Apparently based on a piece of non-fiction research into US Army Psychological Special Ops, this quiet little gem, which had escaped my attention until now, is broadly speaking a comedy. But not of the slapstick variety. More in keeping with the Dr Strangelove/Catch 22 genre, though in places you might say it borrows something from the irreverence of the US TV series Mash. Is it funny? Well, like all attempted comedy, it really is a subjective call. But perhaps a more apposite question is rather; is comedy a fitting genre to tackle the untold pain and suffering unleashed on Iraq and elsewhere by the US military-industrial complex and its corporate vultures?
I must confess to having enjoyed the film and for me the central cast of Ewan McGregor, Jeff Bridges, Kevin Spacey and George Clooney all did a professional enough job. Was it as ground-breaking as say Catch 22 or Dr Strangelove? Most definitely not. And therein lies the point of debate. Even as we blog, some 14 years after the shock and awe began, there is nothing remotely amusing about what the US led coalition of warmongers have done to that unhappy country. Ditto for Afghanistan, Somalia, Libya and a host of other long-suffering nations. But it has to be admitted that dark political humour is sometimes the best, at times the only way, to undermine the hegemony of propaganda that is at the disposal of the US military-industrial complex.
There is no doubting that Catch 22, book and film, played a significant part in the growing anti-Vietnam war sentiment that eventually manifested itself in the US, and I guess that the directors and actors in this film might have had similar ambitions. In order to combat the carefully constructed propaganda of the occupying forces you have to be able to tap into the absurdity of their war aims. In the case of Iraq, the absurdity is beyond belief. The US and its western allies armed Saddam Hussain to the teeth with highly sophisticated weaponry in order that they might subdue the Shia Iranian revolution. And this Saddam duly complied with, unleashing a blood-curdling first world war style war on their Shia neighbours.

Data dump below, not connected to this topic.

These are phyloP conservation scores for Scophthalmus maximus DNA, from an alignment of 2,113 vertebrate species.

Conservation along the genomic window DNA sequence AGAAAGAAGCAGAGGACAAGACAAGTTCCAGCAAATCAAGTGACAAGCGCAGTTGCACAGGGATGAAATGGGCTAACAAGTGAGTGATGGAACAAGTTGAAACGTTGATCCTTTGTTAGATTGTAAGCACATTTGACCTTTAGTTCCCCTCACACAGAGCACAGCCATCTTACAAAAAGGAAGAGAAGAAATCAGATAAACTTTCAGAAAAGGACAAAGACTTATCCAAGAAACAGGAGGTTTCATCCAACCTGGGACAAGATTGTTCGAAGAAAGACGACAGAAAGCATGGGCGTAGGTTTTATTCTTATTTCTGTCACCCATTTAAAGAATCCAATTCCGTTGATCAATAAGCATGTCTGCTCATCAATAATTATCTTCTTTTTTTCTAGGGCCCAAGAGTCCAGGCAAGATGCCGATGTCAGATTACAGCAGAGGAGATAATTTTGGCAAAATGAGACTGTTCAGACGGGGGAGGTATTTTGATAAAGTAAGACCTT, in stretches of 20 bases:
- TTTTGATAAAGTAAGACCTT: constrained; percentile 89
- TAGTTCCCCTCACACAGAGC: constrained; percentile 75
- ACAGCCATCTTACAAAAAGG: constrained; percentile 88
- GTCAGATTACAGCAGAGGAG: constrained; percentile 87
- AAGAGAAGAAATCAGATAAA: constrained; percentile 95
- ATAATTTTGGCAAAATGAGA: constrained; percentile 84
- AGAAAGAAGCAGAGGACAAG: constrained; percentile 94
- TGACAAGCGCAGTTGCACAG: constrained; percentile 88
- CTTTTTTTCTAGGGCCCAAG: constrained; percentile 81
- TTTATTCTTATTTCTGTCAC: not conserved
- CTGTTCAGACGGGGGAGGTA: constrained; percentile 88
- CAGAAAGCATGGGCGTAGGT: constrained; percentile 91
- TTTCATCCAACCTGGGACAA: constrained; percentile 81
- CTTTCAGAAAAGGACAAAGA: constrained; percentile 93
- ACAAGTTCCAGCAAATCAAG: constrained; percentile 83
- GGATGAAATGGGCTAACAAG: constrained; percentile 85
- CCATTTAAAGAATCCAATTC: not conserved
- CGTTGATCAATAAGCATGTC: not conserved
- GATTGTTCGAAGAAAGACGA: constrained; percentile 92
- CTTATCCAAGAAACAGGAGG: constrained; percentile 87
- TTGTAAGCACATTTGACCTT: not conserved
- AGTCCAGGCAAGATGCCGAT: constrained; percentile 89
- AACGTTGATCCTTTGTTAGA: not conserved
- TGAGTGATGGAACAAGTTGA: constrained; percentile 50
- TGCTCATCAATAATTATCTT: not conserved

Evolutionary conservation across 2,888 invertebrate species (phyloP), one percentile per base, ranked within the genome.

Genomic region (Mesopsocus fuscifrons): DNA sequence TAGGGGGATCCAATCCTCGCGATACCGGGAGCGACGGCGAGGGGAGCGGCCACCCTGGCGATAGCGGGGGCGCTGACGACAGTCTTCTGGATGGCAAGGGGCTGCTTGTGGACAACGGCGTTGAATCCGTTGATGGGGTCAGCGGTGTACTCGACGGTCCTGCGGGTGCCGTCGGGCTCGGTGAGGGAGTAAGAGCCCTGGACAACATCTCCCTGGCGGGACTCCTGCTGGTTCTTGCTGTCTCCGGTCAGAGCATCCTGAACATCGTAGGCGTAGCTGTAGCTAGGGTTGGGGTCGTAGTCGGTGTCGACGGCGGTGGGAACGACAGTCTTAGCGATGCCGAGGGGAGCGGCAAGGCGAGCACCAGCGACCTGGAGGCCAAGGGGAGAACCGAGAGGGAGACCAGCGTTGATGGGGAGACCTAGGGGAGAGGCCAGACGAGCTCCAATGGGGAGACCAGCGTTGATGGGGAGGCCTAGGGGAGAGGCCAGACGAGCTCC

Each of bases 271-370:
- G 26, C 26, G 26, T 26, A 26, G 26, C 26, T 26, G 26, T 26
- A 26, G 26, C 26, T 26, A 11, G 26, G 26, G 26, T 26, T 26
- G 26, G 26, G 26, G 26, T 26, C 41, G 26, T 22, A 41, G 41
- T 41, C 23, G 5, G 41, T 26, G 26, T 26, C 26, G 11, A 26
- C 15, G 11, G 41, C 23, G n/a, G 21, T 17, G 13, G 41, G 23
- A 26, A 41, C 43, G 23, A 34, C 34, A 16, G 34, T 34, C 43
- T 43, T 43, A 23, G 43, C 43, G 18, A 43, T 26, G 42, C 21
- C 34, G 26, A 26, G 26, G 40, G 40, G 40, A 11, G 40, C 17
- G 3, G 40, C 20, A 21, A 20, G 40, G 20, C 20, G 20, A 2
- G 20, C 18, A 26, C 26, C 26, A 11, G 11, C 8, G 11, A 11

But here is the sickening irony twenty odd years on and after not one but two brutal US orchestrated wars, and with the entire region still knee-deep in blood and misery, it is the Iranian Shia Mullahs that are now in control of Iraq. As for the defeated Sunni tribes, once loyal to Saddam and his US backers, they are now forced to align themselves with the various Islamic terror groups, funded as they are by Saudi Arabia and other Gulf states, in order to attack the new regime and its western backers. None of this bleak irony is exposed in The Men Who Stare At Goats, and the project is the worse off for it. Yes, exposing the lunacy of pseudo psychological warfare is useful in undermining the legitimacy of US interventions, but really effective political comedy has to get at the very heart of the beast in this case -US control of the oil fields. This film, amusing as it is, unfortunately misses the opportunity to strike hard.
The best political writing from within the US is, undoubtedly, the House of Cards, where the never-ending war on terror is soon exposed to be nothing but a fiction. The real terror, as we quickly learn, is manufactured not in some foreign Islamic lands but right at home in the White House and in the Pentagon. I suspect the days of using clever political humour to attack the US global network of terror might be over. These days it takes courageous, hard-hitting political drama to get anywhere near the truth.
By all means, spend a pleasant couple of hours watching this film but don’t expect anything too revolutionary. Yes, we are probably long overdue a new devastating political satire to shake things up, but I fear this film is not it.